Bass CDs

New Album: Jake Leckie, Planter of Seeds

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Planter of Seeds is bassist/composer Jake Leckie’s third release as a bandleader and explores what beauty can come tomorrow from the seeds we plant today. 

Bassist Jake Leckie and The Guide Trio Unveil New Album Planter of Seeds,
to be released on June 7, 2024

Planter of Seeds is bassist/composer Jake Leckie’s third release as a bandleader and explores what beauty can come tomorrow from the seeds we plant today. 

What are we putting in the ground? What are we building? What is the village we want to bring our children up in? At the core of the ensemble is The Guide Trio, his working band with guitarist Nadav Peled and drummer Beth Goodfellow, who played on Leckie’s second album, The Guide, a rootsy funky acoustic analog folk-jazz recording released on Ropeadope records in 2022. For Planter of Seeds, the ensemble is augmented by Cathlene Pineda (piano), Randal Fisher (tenor saxophone), and Darius Christian (trombone), who infuse freedom and soul into the already tightly established ensemble.

Eight original compositions were pristinely recorded live off the floor of Studio 3 at East West Studios in Hollywood CA, and mastered by A.T. Michael MacDonald. The cover art is by internationally acclaimed visual artist Wayne White. Whereas his previous work has been compared to Charles Mingus, and Keith Jarrett’s American Quartet with Charlie Haden, Leckie’s new collection sits comfortably between the funky odd time signatures of the Dave Holland Quintet and the modern folk-jazz of the Brian Blade Fellowship Band with a respectful nod towards the late 1950s classic recordings of Ahmad Jamal and Miles Davis.

The title track, “Planter of Seeds,” is dedicated to a close family friend, who was originally from Trinidad, and whenever she visited family or friends at their homes, without anyone knowing, she would plant seeds she kept in her pocket in their gardens, so the next season beautiful flowers would pop up. It was a small altruistic anonymous act of kindness that brought just a little more beauty into the world. The rhythm is a tribute to Ahmad Jamal, who we also lost around the same time, and whose theme song Poinciana is about a tree from the Caribbean.

“Big Sur Jade” was written on a trip Leckie took with his wife to Big Sur, CA, and is a celebration of his family and community. This swinging 5/4 blues opens with an unaccompanied bass solo, and gives an opportunity for each of the musicians to share their improvisational voices. “Clear Skies” is a cathartic up-tempo release of collective creative energies in fiery improvisational freedom. “The Aquatic Uncle” features Randal Fisher’s saxophone and is named after an Italo Calvino short story which contemplates if one can embrace the new ways while being in tune with tradition. In ancient times, before a rudder, the Starboard side of the ship was where it was steered from with a steering oar. In this meditative quartet performance, the bass is like the steering oar of the ensemble: it can control the direction of the music, and when things begin to unravel or become unhinged, a simple pedal note keeps everything grounded.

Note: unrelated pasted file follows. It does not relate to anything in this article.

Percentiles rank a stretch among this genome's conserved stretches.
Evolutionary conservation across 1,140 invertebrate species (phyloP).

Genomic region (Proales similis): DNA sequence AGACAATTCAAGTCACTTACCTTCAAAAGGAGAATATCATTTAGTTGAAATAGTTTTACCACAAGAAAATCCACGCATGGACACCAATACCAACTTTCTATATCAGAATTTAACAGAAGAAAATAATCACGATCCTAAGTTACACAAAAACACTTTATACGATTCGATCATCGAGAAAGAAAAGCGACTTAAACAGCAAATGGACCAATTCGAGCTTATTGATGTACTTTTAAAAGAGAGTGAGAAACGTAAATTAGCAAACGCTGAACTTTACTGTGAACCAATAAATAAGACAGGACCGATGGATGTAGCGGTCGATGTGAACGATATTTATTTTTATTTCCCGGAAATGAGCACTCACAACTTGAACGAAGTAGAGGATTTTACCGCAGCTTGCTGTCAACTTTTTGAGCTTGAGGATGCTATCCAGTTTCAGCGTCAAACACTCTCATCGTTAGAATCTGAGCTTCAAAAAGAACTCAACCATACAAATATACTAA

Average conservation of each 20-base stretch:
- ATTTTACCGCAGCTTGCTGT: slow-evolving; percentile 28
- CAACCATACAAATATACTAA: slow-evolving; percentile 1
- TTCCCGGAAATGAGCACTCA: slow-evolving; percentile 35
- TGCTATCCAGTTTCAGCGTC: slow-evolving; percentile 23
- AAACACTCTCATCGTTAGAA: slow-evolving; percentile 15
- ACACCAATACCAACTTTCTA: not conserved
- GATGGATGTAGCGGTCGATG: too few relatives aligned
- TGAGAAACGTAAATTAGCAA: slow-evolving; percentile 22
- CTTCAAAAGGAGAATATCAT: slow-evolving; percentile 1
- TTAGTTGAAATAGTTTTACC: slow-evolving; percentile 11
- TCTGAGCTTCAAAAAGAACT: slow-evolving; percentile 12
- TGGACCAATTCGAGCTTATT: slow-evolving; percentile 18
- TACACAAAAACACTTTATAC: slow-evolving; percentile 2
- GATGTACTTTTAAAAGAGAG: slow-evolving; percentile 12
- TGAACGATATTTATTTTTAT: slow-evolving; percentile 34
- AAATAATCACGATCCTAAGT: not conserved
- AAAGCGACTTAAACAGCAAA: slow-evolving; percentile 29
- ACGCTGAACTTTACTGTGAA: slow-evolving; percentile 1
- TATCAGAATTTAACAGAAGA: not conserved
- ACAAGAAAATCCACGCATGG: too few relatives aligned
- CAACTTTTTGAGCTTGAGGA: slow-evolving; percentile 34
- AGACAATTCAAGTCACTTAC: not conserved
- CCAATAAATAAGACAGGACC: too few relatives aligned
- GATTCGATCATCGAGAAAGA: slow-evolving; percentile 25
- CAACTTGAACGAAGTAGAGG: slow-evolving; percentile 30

The two trio tunes on the album are proof that the establishment of his consistent working band The Guide Trio has been a fruitful collaboration. “Santa Teresa”, a bouncy samba-blues in ? time, embodies the winding streets and stairways of the bohemian neighborhood in Rio de Janeiro it is named for. The swampy drum feel on “String Song” pays homage to Levon Helm of The Band, a group where you can’t always tell who wrote the song or who the bandleader is, proving that the sum is greater than the individual parts. Early jazz reflected egalitarianism in collective improvisation, and this group dynamic is an expression of that kind of inclusivity and democracy.

“The Daughters of the Moon” rounds out the album, putting book ends on the naturalist themes. This composition is named after magical surrealist Italo Calvino’s short story about consumerism, in which a mythical modern society that values only buying shiny new things throws away the moon like it is a piece of garbage and the daughters of the moon save it and resurrect it. It’s an eco-feminist take on how women are going to save the world. Pineda’s piano outro is a hauntingly beautiful lunar voyage, blinding us with love. Leckie dedicates this song to his daughter: “My hope is that my daughter becomes a daughter of the moon, helping to make the world a more beautiful and verdant place to live.”

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Bass CDs

Debut Album: Nate Sabat, Bass Fiddler

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Debut Album: Nate Sabat, Bass Fiddler

In a thrilling solo debut, bassist Nate Sabat combines instrumental virtuosity with a songwriter’s heart on Bass Fiddler

The upright bass and the human voice. Two essential musical instruments, one with roots in 15th century Europe, the other as old as humanity itself. 

On Bass Fiddler (Adhyâropa Records ÂR00057), the debut album from Brooklyn-based singer-songwriter and bass virtuoso Nate Sabat, the scope is narrowed down a bit. Drawing from the rich and thriving tradition of American folk music, Sabat delivers expertly crafted original songs and choice covers with the upright bass as his lone tool for accompaniment.